(Editor's note: The following article is part of a series of stories from U.S. Army Tank-Automotive Command newsletters in 1968. The acronyms "ATAC" and "TACOM" are interchangeable throughout this series. This story ran in the April 1968 issue of "The Detroit Arsenal News.")

"The best and most informative meeting I've ever attended," is the way one industry representative expressed it and he pretty well reflected the view of all who attended the April 3 and 4 classified Advanced Planning Briefing for Industry (APBI) which ATAC hosted in co-sponsorship with the Detroit Chapter of the Association of the United Stated Army (AUSA).

The day session was attended by about 550 persons representing more than 200 firms across the nation engaged in virtually every field of research and development activity.

Observers who participated were particularly impressed with the effective way in which all administrative details for the meeting were handled. Briefings flowed smoothly, schedules were on time, transportation was available and punctual, housing and dining facilities were good and the entire effort reflected excellent planning.

ATAC Commanding General, Major General Shelton E. Lollis extended the official welcome to the attendees, Dr. E.N. Petrick, ATAC Chief Scientist, delivered the keynote address entitled "A Look to the Future" and Colonel G.L. Barnhill, Director of the Development and Engineering Directorate was Chairman of the two day session.

The object of the annual APBI briefing is to bring industry closer to the military and provide the R&D activities of private enterprise with a first hand look at ATAC concept objectives of the future. In this way industry's long range planning can reflect ATAC needs.

General Lollis' welcoming remarks emphasized the army-industry team relationship. He said, "I, as well as the military user, need the help of the people in industry to assure that the requirements placed on me are met. Basically, the military defines and establishes requirements. We look to industry to produce the equipment which can satisfy our needs."

General Lollis said that in some cases the increasing demands for improved equipment appear to be outdistancing the gains being made in rapidly expanding technology. The ATAC Commanding General suggested that one of the answers to closing the gap could be, "A closer working relationship between the establisher of the requirement and the producer of the equipment."

Defining the purpose of the meeting, General Lollis said that the program "is designed to inform you of our research and development needs. Using the knowledge of what we want to achieve and what we think are technological barriers, the full strength of industry can be brought to bear on the goal of producing more effective equipment."

Commenting on concept and technological problem areas the General said, "We are looking for your help in assisting us in solving our problems and providing insights into new approaches and new solutions," and he concluded, "It is my hope that our plans will become equally important in your planning considerations."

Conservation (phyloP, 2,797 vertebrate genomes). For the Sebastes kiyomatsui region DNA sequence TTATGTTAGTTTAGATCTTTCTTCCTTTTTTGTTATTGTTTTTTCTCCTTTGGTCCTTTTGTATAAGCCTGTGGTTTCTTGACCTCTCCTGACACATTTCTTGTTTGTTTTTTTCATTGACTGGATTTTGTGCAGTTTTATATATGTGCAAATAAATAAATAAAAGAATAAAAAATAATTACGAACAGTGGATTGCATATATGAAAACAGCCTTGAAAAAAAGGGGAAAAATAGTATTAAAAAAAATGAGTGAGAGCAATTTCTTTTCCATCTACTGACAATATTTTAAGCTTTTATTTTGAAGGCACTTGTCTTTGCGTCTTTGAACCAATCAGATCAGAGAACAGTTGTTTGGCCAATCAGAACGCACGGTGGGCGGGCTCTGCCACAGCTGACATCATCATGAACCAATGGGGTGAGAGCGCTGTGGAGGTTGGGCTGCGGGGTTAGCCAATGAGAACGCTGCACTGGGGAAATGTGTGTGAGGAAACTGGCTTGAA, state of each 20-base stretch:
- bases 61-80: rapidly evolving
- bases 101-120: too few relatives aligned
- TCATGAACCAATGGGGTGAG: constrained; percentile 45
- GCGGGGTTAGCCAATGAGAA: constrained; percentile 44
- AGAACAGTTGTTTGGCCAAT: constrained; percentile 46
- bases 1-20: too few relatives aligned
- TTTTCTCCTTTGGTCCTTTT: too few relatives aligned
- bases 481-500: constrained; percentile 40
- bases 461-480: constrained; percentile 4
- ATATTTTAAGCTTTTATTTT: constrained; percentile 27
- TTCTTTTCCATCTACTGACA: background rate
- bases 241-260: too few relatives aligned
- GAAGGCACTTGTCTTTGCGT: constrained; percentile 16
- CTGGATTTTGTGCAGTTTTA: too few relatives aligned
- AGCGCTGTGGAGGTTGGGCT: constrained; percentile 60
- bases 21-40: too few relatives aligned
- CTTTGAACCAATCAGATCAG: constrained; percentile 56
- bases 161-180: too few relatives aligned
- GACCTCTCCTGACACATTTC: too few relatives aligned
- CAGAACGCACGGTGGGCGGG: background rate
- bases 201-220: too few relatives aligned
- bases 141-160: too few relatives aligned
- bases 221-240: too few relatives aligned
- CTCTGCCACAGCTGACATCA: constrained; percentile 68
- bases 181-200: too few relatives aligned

Eleven briefing presentations were made by the following:
• Paul Denn, Acting Chief of the Advanced Vehicle Systems Laboratory, discussed "1958 Vehicle Requirements and Problems."
• Fred Gerow, Acting Deputy of the Mobility Systems Laboratory, delivered a presentation on "The new look in Mobility."
• Wayne Anderson, Chief of the Propulsion Systems Laboratories, looking into the future with a presentation on "Tomorrow's Push in Propulsion Systems."
• Charles Green, Chief of the Materials Division, discussed problems of the future related to "Reduction in Vulnerability."
• Charles Banton, Chief of the Automotive Components Division, discussed years-ahead thinking on the subject of "Conquest of Crew Compartment Environment."
• Ralph Marinelli, Chief of the Electrical Division, considered in detail "Military Vehicle Electrical Systems."
• Adolf Jarema, Acting Project Manager of the Mechanized Infantry Combat Vehicle for 1970, gave the industry representatives an insight into the planning of the MICV 70 Vehicle.
• Lieutenant Colonel John Misch, Project Manager of the Armed Reconnaissance Scout Vehicle, discussed the many aspects associated with his vehicle.
• Harry Hayter, Chief of the Systems Formulation Branch, covered the full spectrum of "Future Logistical Vehicles.
• Carl Isaacs, Acting Chief of the Diagnostic Equipment Branch, discussed "Automatic Test Equipment" concerned with the relatively new field of advanced component failure detection.
• In the concluding presentation Donald Firer, of the Foreign Intelligence Office, Systems Formulation Branch, gave the industry representatives a look at the "Trends in Foreign Vehicle Development."

One of the highlights of the meeting was a special presentation of an Exceptional Service to Defense Award from AUSA to ATAC's Colonel Barnhill. With Detroit AUSA Chapter President George Psihas looking on, the presentation was made by Major General Paul A. Gavin, (U.S. Army Retired), AUSA national office Director of Regional Activities.